Monday, September 8, 2008

No Doubt - Rock Steady

No Doubt - Rock Steady
by Theon Weber

The best explanation for my love of Rock Steady is my dislike of No Doubt. The idea, as far as I can tell, was that they were a poppy, ska-ish band with a singer who thought women should be allowed to vote; since this was the mid-90s, we had half a million other bands for better pop, the great Bikini Kill for better suffrage, and I'm sure we had something for better ska only I don't know because I sort of hate it. (Nevertheless, I'm as fond of some of No Doubt's early apocrypha, particularly The Beacon Street Collection, as I am of Rock Steady). The Superball stutter built around "Just a Girl" is a revelation, Tragic Kingdom's title track has lyrics so crazybad (“midgets who disguise themselves as tiny little dwarves”) they make my hair stand up, which is an endorsement, and “Bathwater” we'll get to; but "Don't Speak" always bored me; “Simple Kind of Life” didn't have much besides an interestingly droning structure; and there are better ringtones than “Spiderwebs”.

There are a lot of bands like this - talented, hardworking, a genuine unit, never quite more than second-tier - and what sometimes happens on the way to their being subsumed by their leaders - I winced for Tony Kanal and company when Gwen Stefani's solo song with the line "take a chance you stupid ho" got giddier praise and doomier hate than anything they'd done together - is they turn into dilettantes for an album or two. (See Garbage, a better 90s rock band with even more anonymous non-girls, whose third album had a Phil Spector ripoff and a Nikka Costa doppleganger and a song where Shirley Manson rapped, and a lot of sort of boring people were disappointed.) Rock Steady, a pop album by a rock band fronted by a woman already auditioning harajuku girls, opens with a Neptunes dance track that grants a good long scratch to an itch the indelible bassline of "Bathwater" had previously only flicked with a nail, hustles Ric Ocasek into the studio to record a couple fake Cars songs (one of which, the half-parody "Platinum Blonde Life", is possibly the best straightforward rock song this band ever wrote), and finds time for one sublime slow jam ("Underneath It All", the best song of any kind this band ever wrote). Prince shows up near the end. The album is a band's last confused gasp before disintegrating, and it has the insouciant, voracious charm of - here's something neat - the loathed film adaptation of Tank Girl, a messy movie that can come across as slapdash exploitation of the precise third-wave-feminist aesthetic No Doubt used to be into. I sort of adore this movie, because it's the kind of movie where Tank Girl escapes from a brothel by having everyone burst into a Busby Berkeley number to "Let's Do It", and also Malcolm McDowell has an electric head.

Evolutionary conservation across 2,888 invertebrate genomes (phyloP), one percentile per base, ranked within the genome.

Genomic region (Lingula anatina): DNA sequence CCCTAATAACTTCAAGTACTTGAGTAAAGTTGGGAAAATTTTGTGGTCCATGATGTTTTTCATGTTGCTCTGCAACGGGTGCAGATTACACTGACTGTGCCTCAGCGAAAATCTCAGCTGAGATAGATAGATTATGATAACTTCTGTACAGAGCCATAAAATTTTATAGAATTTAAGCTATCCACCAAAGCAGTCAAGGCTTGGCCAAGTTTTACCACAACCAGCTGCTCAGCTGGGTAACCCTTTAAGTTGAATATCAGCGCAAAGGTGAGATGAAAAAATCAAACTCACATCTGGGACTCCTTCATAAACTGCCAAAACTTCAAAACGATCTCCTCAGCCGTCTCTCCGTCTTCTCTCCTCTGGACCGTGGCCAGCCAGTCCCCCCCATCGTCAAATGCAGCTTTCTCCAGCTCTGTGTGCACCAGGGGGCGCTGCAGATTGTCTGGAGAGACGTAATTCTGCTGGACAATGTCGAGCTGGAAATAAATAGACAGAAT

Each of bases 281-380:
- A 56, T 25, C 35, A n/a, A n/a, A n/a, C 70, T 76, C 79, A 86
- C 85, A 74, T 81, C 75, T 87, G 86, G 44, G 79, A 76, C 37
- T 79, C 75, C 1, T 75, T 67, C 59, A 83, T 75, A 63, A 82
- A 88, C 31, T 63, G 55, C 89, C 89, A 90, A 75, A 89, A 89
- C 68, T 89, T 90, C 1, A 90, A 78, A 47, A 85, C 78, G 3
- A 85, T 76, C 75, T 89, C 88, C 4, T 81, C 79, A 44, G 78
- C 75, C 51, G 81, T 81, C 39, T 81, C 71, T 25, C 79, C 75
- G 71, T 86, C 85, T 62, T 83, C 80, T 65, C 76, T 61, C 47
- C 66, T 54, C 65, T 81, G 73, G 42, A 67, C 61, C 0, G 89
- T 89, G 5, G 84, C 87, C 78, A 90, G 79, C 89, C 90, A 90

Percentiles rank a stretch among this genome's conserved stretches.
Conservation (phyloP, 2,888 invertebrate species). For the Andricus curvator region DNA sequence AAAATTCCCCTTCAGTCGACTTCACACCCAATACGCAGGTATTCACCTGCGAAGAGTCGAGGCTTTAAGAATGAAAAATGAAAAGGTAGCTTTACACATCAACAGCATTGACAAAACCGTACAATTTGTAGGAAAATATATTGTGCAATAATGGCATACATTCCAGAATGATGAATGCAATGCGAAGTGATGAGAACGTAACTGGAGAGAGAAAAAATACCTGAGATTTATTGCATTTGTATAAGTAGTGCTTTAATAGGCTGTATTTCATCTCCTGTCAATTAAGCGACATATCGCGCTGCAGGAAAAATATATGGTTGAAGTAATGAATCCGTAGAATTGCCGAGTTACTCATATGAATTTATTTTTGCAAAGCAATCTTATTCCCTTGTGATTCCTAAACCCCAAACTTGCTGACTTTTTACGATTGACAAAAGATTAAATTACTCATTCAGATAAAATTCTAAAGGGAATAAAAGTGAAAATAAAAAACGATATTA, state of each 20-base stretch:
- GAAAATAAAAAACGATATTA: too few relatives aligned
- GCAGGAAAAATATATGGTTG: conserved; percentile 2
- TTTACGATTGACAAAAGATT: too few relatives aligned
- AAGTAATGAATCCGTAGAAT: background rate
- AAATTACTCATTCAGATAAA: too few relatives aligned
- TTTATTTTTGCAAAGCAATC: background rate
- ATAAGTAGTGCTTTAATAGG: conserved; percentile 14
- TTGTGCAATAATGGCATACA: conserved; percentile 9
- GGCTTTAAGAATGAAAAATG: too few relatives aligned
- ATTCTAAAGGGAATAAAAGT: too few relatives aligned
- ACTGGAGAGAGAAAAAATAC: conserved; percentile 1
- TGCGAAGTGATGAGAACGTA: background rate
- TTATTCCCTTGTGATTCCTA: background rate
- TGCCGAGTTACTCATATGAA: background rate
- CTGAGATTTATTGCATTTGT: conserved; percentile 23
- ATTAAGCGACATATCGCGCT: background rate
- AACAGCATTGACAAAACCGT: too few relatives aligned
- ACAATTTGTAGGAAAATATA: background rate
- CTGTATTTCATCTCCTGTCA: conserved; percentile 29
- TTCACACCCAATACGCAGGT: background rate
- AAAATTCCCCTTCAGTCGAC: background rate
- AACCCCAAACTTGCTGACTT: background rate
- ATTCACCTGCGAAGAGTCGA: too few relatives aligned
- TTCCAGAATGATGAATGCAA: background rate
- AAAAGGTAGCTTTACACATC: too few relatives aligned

Everyone knows what too many cooks do, but it's hard to spoil a broth you didn't particularly like, and like Tank Girl No Doubt's swan song puts the hyperactive urge to do a whole bunch of stuff above everything - above cohesion, respect, meaning, fanservice. (It should be noted that this is awfully punk.) An older friend of mine complained when it came out that No Doubt was "gradually regressing"; that the next album would have them singing "nothing but baby sounds". I'm not sure that this wouldn't be great; I'm not sure what poetry's been lost. He accused me of fetishizing bad art, which was legitimate; the 1989 Nintendo-sponsored film The Wizard is a pretty flabbergasting experience and I recommend it to everyone, but I look askance at the urge to put on a smug grin and tell you it's good. Rock Steady actually is good, not badgood, which is an important distinction because it's the difference between respecting an artist and enjoying a fluke. I respect Tank Girl because there's a part where Lori Petty asks Naomi Watts why she always covers her mouth when she smiles. I respect No Doubt because their forty minutes in a consumerist funhouse, yanking producers and synth presets and personas from the shelves like Hot Wheels, feel joyous and democratic even as the limo waits for Gwen outside - and because of "Underneath It All", which coos and flatters and sways like a half-stoned Marilyn Monroe, and ends up much warmer, much more mimetic of real snuggles and slow dances, than the vague angst of "Don't Speak". This album is the best disintegration can sound.

Theon Weber is a Stylus Magazine alumnus who writes occasionally for the Village Voice, Portland Mercury, and Blender. He lives in Portland, Oregon, on homemade omelettes.



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